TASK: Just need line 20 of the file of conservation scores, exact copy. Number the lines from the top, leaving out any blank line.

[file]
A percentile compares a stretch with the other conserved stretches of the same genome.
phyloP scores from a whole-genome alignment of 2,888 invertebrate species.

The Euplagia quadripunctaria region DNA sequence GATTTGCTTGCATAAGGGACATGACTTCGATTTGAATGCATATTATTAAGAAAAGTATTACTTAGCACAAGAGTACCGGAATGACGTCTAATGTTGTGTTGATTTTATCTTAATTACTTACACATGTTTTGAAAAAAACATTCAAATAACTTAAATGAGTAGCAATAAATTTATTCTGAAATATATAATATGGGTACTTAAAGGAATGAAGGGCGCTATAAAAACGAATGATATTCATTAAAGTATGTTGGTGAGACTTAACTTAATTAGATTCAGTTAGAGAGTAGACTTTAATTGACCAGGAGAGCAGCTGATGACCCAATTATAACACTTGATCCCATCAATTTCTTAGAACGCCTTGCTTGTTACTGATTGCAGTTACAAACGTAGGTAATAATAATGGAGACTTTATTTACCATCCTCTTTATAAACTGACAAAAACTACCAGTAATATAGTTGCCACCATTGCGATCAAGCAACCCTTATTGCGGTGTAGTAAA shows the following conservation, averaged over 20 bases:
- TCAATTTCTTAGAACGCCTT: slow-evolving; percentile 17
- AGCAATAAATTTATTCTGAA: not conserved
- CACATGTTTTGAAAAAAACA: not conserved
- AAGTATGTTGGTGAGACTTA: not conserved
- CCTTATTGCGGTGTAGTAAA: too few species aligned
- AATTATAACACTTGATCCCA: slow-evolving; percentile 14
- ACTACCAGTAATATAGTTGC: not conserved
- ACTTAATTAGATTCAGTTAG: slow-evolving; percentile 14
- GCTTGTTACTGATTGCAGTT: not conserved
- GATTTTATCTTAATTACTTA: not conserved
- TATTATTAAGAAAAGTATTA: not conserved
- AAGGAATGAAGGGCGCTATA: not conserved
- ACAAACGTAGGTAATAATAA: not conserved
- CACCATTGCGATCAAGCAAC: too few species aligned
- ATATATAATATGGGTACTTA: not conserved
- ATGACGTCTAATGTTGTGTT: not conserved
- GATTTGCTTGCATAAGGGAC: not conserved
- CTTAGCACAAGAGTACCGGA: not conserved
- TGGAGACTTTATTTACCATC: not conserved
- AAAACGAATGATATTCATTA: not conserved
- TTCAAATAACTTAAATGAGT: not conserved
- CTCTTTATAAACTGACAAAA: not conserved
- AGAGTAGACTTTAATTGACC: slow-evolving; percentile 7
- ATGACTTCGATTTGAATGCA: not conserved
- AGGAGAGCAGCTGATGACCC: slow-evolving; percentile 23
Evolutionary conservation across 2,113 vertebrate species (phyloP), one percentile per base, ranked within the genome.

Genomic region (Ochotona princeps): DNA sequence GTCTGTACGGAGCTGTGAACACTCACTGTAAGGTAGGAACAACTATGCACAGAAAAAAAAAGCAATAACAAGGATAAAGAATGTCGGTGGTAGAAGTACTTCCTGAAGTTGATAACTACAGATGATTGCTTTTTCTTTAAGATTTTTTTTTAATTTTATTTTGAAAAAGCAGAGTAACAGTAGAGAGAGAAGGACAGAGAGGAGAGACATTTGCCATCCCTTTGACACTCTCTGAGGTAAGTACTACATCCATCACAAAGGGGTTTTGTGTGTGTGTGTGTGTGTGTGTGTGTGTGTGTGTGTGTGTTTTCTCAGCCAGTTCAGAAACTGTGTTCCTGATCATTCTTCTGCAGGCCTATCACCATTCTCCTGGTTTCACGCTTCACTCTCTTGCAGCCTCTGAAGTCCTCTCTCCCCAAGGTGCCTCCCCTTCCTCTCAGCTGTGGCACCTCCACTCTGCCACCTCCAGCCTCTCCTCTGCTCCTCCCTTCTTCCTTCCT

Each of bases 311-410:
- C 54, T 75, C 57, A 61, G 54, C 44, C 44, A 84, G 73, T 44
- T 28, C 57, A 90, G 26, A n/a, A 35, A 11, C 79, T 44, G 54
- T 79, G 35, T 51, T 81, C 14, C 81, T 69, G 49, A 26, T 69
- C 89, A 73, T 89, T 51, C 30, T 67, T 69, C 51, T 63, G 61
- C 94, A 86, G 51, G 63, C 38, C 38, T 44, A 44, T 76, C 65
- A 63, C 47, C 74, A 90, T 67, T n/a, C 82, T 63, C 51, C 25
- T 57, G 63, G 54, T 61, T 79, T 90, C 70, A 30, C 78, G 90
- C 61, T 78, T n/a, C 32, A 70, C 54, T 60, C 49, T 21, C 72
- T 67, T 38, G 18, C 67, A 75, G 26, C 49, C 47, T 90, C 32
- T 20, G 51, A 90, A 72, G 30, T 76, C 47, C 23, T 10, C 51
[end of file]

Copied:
- GATTTGCTTGCATAAGGGAC: not conserved